In 1995, Barry Larkin led all N.L. shortstops in OPS+ (134), runs (98) and stolen bases (51) and was second in home runs (15) and RBI (66). It was a very good year for an integral component of the division-winning Reds. But there were several other position players who had better seasons and could have won the MVP that year. Catcher, Mike Piazza, helped the Dodgers to a division title with the league’s best OPS+ (172) to go along with 32 HR and 93 runs batted in. And Larkin’s teammate, Reggie Sanders, was second to Barry Bonds in WAR (6.6) among National League hitters. But the MVP should have gone to Atlanta starting pitcher, Greg Maddux. Some voters claim hurlers have their own award, the Cy Young, and that the MVP should therefore be reserved for batters. However, when there is no clear cut choice and a pitcher is as dominant as Maddux was that year, he should win. That year, he was 19-2 with a ridiculous 260 ERA+ (over 100 points higher than the L.A.’s Hideo Nomo, who was second) and a smothering 0.811 WHIP (the best in the N.L. since 1880). It was one of the best seasons by any player in the history of the game and should have been recognized as such.

This is Eckersley’s second time on this list – and his second time for an award he won in 1992. As was mentioned above (#14), he had a great season with 51 saves and a 1.91 ERA. And though it is nearly impossible to justify a closer as being the most “valuable” (however you want to define that word) player in the league, a reliever can, of course, be the best pitcher. But there were at least two starters in ’92 who had strong enough years to win the award over Eck. In his first full Major League season, Baltimore’s Mike Mussina went 18-5, was third in the league with a 157 ERA+ and second with a 1.079 WHIP. Even more impressive, however, was Boston’s Roger Clemens. He also won 18 games, but did so while pitching for a last-place club that scored the second-fewest runs in the A.L. and hit just 84 home runs as a team. Clemens was tops in the league in WAR (8.8), ERA+ (174), FIP (2.54) and WHIP (1.074), which should have easily made his case as the league’s best pitcher.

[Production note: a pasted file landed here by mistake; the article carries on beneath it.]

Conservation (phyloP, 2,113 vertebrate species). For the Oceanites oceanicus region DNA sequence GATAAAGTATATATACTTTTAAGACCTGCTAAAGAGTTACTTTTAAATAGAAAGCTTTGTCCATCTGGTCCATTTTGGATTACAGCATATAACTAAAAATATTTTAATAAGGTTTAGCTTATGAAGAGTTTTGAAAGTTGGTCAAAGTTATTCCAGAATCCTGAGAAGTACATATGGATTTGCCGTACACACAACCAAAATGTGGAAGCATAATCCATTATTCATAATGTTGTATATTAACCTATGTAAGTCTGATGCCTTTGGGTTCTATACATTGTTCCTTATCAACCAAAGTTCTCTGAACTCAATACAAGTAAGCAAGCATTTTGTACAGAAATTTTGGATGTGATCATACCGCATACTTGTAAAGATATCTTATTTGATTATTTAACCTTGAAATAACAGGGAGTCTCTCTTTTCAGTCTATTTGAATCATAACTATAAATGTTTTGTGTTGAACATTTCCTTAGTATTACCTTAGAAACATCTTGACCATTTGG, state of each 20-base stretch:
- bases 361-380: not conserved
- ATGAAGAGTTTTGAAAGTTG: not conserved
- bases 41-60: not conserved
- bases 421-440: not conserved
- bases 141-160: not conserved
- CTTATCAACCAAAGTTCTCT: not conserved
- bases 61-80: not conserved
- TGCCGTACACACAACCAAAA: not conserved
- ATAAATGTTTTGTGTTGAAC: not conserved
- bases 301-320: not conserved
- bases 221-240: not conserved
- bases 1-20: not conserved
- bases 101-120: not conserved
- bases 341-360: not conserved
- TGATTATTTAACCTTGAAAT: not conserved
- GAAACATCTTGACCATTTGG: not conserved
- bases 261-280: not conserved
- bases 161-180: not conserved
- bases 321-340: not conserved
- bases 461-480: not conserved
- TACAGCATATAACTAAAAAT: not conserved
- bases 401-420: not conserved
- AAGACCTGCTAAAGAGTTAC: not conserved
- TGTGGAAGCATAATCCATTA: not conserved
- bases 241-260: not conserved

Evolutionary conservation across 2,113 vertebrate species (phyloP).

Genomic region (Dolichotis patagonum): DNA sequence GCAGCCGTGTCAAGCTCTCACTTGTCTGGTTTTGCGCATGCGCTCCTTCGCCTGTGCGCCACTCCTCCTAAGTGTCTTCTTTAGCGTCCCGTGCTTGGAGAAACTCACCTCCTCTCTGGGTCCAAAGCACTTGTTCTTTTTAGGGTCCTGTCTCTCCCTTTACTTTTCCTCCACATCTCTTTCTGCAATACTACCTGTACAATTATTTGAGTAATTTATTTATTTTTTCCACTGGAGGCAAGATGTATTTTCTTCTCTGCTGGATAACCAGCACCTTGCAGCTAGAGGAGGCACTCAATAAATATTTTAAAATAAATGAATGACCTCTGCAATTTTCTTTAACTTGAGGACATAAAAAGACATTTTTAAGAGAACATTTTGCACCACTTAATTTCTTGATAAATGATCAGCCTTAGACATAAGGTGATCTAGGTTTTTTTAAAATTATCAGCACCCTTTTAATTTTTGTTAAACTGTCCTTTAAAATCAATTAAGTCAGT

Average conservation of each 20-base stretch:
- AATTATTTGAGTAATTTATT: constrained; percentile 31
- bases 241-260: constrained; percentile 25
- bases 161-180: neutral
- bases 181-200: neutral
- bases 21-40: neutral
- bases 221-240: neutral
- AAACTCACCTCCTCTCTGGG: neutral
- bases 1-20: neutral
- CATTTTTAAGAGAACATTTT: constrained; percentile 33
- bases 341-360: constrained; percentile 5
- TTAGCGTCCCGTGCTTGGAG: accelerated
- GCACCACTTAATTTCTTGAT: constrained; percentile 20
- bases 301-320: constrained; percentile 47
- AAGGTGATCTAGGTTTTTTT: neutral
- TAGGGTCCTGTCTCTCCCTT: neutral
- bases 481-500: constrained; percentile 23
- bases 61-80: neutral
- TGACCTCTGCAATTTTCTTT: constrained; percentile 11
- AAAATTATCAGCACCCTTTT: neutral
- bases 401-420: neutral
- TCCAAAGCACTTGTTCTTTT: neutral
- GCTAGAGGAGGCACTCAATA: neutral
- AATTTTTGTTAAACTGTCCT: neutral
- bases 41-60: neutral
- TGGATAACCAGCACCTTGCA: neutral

Sure, Mo Vaughn hit 39 home runs and had 126 RBI for a division-winning club. But while that sounds like an MVP-caliber year, there was no shortage of players who had better seasons. His own teammate, John Valentin, led all hitters in baseball with 8.3 WAR while playing solid defense at shortstop for the Red Sox. Seattle’s Edgar Martinez had the best OPS+ in the league, at 185. Cleveland’s Albert Belle smacked 10 more home runs (50) than anyone else in baseball and had an OPS that was 128 points higher than Vaughn’s. Like the Red Sox, the Mariners and Indians also won their respective divisions. The league’s most valuable player, however, may have been a pitcher that year. The M’s Randy Johnson went 18-2 and led the A.L. in ERA+ (193) and WHIP (1.045). He struck out batters 39.8% more frequently than any other starter in the league and his FIP (2.08) was 1.40 lower than that of any other starting pitcher on the junior circuit. All that, and his team still needed every last one of his dominating performances; they clinched the division in a one-game playoff in which Johnson threw a complete game with 12 Ks, allowing just one run on three hits. The Big Unit’s 1995 season defined “valuable.”